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Proceedings Paper

Measuring soft tissue material properties using stereovision and indentation: a proof-of-concept study
Author(s): Songbai Ji; Xiaoyao Fan; Alex Hartov; David W. Roberts; Keith D. Paulsen
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Paper Abstract

Accurate measurement of soft tissue material properties is critical for characterizing its biomechanical behaviors but can be challenging especially for the human brain. Recently, we have applied stereovision to track motion of the exposed cortical surface noninvasively for patients undergoing open skull neurosurgical operations. In this paper, we conduct a proof-of-concept study to evaluate the feasibility of the technique in measuring material properties of soft tissue in vivo using a tofu phantom. A block of soft tofu was prepared with black pepper randomly sprinkled on the top surface to provide texture to facilitate image-based displacement mapping. A disk-shaped indenter made of high-density tungsten was placed on the top surface to induce deformation through its weight. Stereoscopic images were acquired before and after indentation using a pair of stereovision cameras mounted on a surgical microscope with its optical path perpendicular to the imaging surface. Rectified left camera images obtained from stereovision reconstructions were then co-registered using optical flow motion tracking from which a 2D surface displacement field around the indenter disk was derived. A corresponding finite element model of the tofu was created subjected to the indenter weight and a hyperelastic material model was chosen to account for large deformation around the intender edges. By successively assigning different shear stiffness constant, computed tofu surface deformation was obtained, and an optimal shear stiffness was obtained that matched the model-derived surface displacements with those measured from the images. The resulting quasi-static, long-term shear stiffness for the tofu was 1.04 k Pa, similar to that reported in the literature. We show that the stereovision and free-weight indentation techniques coupled with an FE model are feasible for in vivo measurement of the human brain material properties, and it may also be feasible for other soft tissues.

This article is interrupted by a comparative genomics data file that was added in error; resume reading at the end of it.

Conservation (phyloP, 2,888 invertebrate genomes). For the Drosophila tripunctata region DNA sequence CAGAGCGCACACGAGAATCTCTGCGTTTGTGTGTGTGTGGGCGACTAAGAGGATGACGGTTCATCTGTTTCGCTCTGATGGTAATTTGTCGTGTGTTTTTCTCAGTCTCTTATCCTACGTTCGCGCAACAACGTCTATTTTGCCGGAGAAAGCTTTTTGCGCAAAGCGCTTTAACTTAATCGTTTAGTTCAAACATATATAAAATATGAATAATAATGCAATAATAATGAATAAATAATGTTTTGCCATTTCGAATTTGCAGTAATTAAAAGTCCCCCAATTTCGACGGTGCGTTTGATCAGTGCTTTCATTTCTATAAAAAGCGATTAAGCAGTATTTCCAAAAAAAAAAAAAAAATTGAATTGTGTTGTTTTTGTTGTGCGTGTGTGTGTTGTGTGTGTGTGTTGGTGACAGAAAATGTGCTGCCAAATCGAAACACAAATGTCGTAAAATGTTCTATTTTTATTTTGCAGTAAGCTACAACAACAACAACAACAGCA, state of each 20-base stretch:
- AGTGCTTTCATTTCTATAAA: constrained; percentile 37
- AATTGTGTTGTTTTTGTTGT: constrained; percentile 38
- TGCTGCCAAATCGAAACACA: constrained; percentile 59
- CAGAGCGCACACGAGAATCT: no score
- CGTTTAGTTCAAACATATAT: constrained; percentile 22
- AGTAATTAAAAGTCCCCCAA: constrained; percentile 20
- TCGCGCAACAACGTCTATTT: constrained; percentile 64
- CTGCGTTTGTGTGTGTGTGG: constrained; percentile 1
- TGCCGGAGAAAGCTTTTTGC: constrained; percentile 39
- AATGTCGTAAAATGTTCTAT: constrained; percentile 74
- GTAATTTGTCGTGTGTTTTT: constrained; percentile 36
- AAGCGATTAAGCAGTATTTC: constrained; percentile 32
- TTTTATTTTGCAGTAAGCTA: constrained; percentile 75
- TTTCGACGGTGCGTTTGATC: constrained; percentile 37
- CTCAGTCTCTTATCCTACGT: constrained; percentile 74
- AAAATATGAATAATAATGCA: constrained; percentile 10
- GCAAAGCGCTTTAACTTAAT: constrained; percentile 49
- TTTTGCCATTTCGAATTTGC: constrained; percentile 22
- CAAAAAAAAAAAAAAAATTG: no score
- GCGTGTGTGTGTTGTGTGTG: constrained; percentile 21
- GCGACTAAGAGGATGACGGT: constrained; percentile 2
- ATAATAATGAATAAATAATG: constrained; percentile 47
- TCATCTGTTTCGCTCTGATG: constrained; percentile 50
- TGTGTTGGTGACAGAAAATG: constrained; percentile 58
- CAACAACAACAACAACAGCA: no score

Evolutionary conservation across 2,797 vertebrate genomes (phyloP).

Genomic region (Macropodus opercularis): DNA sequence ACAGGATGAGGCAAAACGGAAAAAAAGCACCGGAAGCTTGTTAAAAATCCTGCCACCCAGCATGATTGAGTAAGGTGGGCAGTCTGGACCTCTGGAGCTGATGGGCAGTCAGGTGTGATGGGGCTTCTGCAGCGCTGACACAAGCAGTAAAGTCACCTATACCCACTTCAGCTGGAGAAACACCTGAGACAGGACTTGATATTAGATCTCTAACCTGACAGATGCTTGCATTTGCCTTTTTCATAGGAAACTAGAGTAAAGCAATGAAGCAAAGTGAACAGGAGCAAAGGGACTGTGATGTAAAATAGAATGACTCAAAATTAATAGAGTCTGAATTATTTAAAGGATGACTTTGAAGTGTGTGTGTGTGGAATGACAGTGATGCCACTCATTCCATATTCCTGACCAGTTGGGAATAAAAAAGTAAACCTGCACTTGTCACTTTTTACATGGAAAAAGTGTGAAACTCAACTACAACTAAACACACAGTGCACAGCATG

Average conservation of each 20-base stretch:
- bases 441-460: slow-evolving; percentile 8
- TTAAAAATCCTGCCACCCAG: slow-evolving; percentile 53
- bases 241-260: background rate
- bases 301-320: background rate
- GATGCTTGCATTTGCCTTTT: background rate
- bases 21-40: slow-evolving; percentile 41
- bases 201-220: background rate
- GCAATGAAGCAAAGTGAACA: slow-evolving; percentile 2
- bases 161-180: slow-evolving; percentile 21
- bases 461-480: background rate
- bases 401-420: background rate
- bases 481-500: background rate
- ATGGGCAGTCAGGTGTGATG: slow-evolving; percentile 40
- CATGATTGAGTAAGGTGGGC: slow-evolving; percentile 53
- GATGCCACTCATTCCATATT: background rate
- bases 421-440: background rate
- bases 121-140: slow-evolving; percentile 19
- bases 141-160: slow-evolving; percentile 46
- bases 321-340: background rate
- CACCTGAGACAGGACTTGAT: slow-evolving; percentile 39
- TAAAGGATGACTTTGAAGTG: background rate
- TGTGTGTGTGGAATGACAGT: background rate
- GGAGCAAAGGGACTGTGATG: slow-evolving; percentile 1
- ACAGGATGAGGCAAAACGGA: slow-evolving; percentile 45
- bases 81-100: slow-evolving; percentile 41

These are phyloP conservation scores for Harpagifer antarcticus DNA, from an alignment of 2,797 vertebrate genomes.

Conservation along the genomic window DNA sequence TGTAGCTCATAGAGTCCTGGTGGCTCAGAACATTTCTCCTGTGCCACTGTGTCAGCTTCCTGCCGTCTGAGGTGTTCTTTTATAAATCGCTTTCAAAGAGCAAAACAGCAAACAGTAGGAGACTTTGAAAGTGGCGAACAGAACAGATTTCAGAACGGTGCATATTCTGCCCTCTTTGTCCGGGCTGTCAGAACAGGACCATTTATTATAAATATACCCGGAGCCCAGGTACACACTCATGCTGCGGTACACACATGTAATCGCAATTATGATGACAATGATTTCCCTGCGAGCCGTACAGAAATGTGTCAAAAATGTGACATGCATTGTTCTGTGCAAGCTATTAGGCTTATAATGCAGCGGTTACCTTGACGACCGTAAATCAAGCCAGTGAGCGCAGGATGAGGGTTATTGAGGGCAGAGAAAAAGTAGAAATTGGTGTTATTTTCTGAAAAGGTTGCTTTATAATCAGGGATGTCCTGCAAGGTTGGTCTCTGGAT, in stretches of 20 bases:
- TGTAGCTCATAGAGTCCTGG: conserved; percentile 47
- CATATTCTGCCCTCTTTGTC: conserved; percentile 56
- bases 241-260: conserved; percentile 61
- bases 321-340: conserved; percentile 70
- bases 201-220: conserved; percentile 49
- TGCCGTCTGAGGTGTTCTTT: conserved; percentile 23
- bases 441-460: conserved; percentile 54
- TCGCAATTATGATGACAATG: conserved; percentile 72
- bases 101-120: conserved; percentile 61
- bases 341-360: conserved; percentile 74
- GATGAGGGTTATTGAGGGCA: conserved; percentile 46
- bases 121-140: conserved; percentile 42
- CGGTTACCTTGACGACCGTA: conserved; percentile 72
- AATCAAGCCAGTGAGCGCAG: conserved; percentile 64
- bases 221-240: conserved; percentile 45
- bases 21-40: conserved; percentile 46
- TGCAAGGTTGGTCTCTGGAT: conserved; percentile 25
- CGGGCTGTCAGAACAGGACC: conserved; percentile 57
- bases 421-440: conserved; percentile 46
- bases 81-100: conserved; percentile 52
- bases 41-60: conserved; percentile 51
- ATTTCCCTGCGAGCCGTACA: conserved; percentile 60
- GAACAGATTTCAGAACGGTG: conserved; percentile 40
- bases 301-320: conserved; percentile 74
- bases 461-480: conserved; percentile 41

Paper Details

Date Published: 12 March 2013
PDF: 7 pages
Proc. SPIE 8671, Medical Imaging 2013: Image-Guided Procedures, Robotic Interventions, and Modeling, 86710V (12 March 2013); doi: 10.1117/12.2008041
Show Author Affiliations
Songbai Ji, Thayer School of Engineering at Dartmouth (United States)
Xiaoyao Fan, Thayer School of Engineering at Dartmouth (United States)
Alex Hartov, Thayer School of Engineering at Dartmouth (United States)
David W. Roberts, Dartmouth Hitchcock Medical Ctr. (United States)
Keith D. Paulsen, Thayer School of Engineering at Dartmouth (United States)
Dartmouth Hitchcock Medical Ctr. (United States)


Published in SPIE Proceedings Vol. 8671:
Medical Imaging 2013: Image-Guided Procedures, Robotic Interventions, and Modeling
David R. Holmes; Ziv R. Yaniv, Editor(s)

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